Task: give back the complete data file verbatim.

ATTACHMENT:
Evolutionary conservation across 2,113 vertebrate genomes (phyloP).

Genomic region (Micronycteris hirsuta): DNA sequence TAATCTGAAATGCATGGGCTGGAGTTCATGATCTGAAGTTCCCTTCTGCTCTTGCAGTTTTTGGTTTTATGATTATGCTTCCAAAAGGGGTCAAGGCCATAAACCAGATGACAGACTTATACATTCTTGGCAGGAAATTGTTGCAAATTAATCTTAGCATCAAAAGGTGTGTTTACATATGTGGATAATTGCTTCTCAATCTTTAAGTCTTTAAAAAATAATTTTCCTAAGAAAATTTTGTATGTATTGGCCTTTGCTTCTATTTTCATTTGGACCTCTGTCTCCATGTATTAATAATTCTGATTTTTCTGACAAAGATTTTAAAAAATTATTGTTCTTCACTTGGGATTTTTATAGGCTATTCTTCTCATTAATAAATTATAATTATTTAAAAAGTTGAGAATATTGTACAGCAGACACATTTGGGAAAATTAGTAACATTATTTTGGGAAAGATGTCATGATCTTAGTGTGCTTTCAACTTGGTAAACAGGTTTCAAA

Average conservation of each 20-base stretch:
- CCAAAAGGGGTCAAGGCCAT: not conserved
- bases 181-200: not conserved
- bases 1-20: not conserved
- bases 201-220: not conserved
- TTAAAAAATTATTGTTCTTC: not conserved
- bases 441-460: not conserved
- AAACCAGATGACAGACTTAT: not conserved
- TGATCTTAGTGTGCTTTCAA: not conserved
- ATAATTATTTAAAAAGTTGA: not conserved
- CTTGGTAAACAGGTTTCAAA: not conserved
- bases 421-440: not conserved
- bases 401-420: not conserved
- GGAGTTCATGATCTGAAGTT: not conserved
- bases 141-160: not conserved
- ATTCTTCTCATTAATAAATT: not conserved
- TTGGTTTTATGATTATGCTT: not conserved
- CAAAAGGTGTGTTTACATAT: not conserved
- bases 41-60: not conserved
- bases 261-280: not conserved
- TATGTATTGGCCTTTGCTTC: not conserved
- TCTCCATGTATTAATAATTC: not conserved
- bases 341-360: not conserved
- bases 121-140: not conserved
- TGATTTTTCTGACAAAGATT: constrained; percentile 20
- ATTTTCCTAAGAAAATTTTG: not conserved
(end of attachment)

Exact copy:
Evolutionary conservation across 2,113 vertebrate genomes (phyloP).

Genomic region (Micronycteris hirsuta): DNA sequence TAATCTGAAATGCATGGGCTGGAGTTCATGATCTGAAGTTCCCTTCTGCTCTTGCAGTTTTTGGTTTTATGATTATGCTTCCAAAAGGGGTCAAGGCCATAAACCAGATGACAGACTTATACATTCTTGGCAGGAAATTGTTGCAAATTAATCTTAGCATCAAAAGGTGTGTTTACATATGTGGATAATTGCTTCTCAATCTTTAAGTCTTTAAAAAATAATTTTCCTAAGAAAATTTTGTATGTATTGGCCTTTGCTTCTATTTTCATTTGGACCTCTGTCTCCATGTATTAATAATTCTGATTTTTCTGACAAAGATTTTAAAAAATTATTGTTCTTCACTTGGGATTTTTATAGGCTATTCTTCTCATTAATAAATTATAATTATTTAAAAAGTTGAGAATATTGTACAGCAGACACATTTGGGAAAATTAGTAACATTATTTTGGGAAAGATGTCATGATCTTAGTGTGCTTTCAACTTGGTAAACAGGTTTCAAA

Average conservation of each 20-base stretch:
- CCAAAAGGGGTCAAGGCCAT: not conserved
- bases 181-200: not conserved
- bases 1-20: not conserved
- bases 201-220: not conserved
- TTAAAAAATTATTGTTCTTC: not conserved
- bases 441-460: not conserved
- AAACCAGATGACAGACTTAT: not conserved
- TGATCTTAGTGTGCTTTCAA: not conserved
- ATAATTATTTAAAAAGTTGA: not conserved
- CTTGGTAAACAGGTTTCAAA: not conserved
- bases 421-440: not conserved
- bases 401-420: not conserved
- GGAGTTCATGATCTGAAGTT: not conserved
- bases 141-160: not conserved
- ATTCTTCTCATTAATAAATT: not conserved
- TTGGTTTTATGATTATGCTT: not conserved
- CAAAAGGTGTGTTTACATAT: not conserved
- bases 41-60: not conserved
- bases 261-280: not conserved
- TATGTATTGGCCTTTGCTTC: not conserved
- TCTCCATGTATTAATAATTC: not conserved
- bases 341-360: not conserved
- bases 121-140: not conserved
- TGATTTTTCTGACAAAGATT: constrained; percentile 20
- ATTTTCCTAAGAAAATTTTG: not conserved